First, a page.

Leading Out of Crisis
Presented by: Randy Disharoon
In his comprehensive book, “Leadership: Theory and Practice,” Peter Northouse highlights a certain style of leadership needed in times of uncertainty where external forces foundationally shake our markets and standard modes of work: “[Adaptive leadership] focuses primarily on how leaders help others do the work they need to do, in order to adapt to the challenges they face. Generally, adaptive leadership is concerned with how people change and adjust to new circumstances.” How have you adapted your leadership style to accommodate the crisis we have all endured? More critically, what is your plan to lead in the next 3-6 months?
While no one would say out loud, “I am glad this pandemic happened,” many of us who aim to be positive, creative and solution-oriented relish the experience gained in order to challenge our ability to thrive in future times of crisis and to stretch our canvas. Ralph A. Gigliotti offers the upside view in his article, “Looking Beyond COVID-19: Crisis Leadership Implications for Chairs” [in The Department Chair], : “Opportunity, innovation and reinvention can be found in the aftermath of a crisis.” Our capacity to handle future crises bears greatly on the lessons we learned in previous crises. As we reflect on the past six months and turn our eyes to the next six months, I offer for your consideration three specific actions you can take to lead yourself, your team and your company out of this crisis.
- Conduct a Postmortem
You have chalked up a few lessons learned. Maybe you even discovered new, more efficient ways to get things done. Areas of weakness that may have been hidden during the normal course of business have been exposed. Certain personnel have risen to the challenge while others have struggled to adapt. Training and development may have revealed areas for growth or shone a spotlight on emerging leaders. Take an inventory of your resources, systems and processes that demonstrated sustainability and those that did not.
- Reinvent Your Strategic Planning
Incorporate your learnings from your postmortem into your strategic planning. Accentuate your strengths. Consider alternatives to your approach to the market. Identify suppliers who performed well and were responsive to your operational needs. Eliminate waste in your systems and processes. Establish a think tank mentality that challenges every aspect of your business model. Develop ambitious plans to attack the market in new and creative ways.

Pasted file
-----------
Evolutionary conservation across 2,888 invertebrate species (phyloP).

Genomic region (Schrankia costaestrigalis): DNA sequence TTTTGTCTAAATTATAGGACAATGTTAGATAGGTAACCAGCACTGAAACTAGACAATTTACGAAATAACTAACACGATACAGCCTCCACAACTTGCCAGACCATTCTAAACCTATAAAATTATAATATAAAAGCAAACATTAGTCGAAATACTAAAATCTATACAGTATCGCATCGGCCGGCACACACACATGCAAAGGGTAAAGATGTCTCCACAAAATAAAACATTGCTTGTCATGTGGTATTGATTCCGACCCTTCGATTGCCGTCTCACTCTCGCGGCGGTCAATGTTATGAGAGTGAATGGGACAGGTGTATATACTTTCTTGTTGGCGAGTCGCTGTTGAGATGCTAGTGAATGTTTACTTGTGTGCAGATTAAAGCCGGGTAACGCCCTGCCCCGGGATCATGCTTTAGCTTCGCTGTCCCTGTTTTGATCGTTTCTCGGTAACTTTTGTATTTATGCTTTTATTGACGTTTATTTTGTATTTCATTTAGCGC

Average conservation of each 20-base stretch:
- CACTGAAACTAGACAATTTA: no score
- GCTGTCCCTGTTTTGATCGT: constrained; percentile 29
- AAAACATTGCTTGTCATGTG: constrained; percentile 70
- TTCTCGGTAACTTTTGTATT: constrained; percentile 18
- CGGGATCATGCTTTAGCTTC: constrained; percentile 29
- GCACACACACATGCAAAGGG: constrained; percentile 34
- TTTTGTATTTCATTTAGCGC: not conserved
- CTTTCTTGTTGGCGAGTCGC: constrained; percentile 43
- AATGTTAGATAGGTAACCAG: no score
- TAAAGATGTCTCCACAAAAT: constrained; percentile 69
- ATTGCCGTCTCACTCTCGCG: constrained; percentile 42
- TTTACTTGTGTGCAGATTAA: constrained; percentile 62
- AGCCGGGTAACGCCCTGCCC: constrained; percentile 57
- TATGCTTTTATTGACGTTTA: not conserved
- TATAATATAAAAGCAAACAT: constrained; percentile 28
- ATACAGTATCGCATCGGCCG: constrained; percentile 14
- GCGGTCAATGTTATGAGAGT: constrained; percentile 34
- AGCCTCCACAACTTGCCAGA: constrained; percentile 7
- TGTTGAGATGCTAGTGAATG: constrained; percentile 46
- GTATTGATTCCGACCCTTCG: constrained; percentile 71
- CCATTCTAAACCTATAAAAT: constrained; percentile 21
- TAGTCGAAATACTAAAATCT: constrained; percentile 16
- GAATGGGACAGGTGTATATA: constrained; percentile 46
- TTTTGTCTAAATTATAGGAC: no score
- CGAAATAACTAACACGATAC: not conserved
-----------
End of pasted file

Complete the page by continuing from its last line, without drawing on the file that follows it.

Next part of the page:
- Lead with Quiet Confidence
People watch and react to their leaders’ responses to crises. Instilling a culture of trust in your ability to navigate through the next six months is directly dependent on the level of thinking, planning, and effort you put into your sphere of responsibility. Knowing the details of what works, what doesn’t, who to lean on, when to act and how to tackle the next set of projects all drive that inner confidence that sets your team at ease and allows them to focus on the tasks before them.
By taking these three specific actions, you will hopefully gain a competitive advantage, streamline and accelerate your organization’s capacity for growth and build muscle memory for future endeavors. Crises need never be debilitating, but they should compel us to think more strategically, plan more adaptively and executive more effectively. Finally, we must all continue to be adaptive, for we all know that change is certain.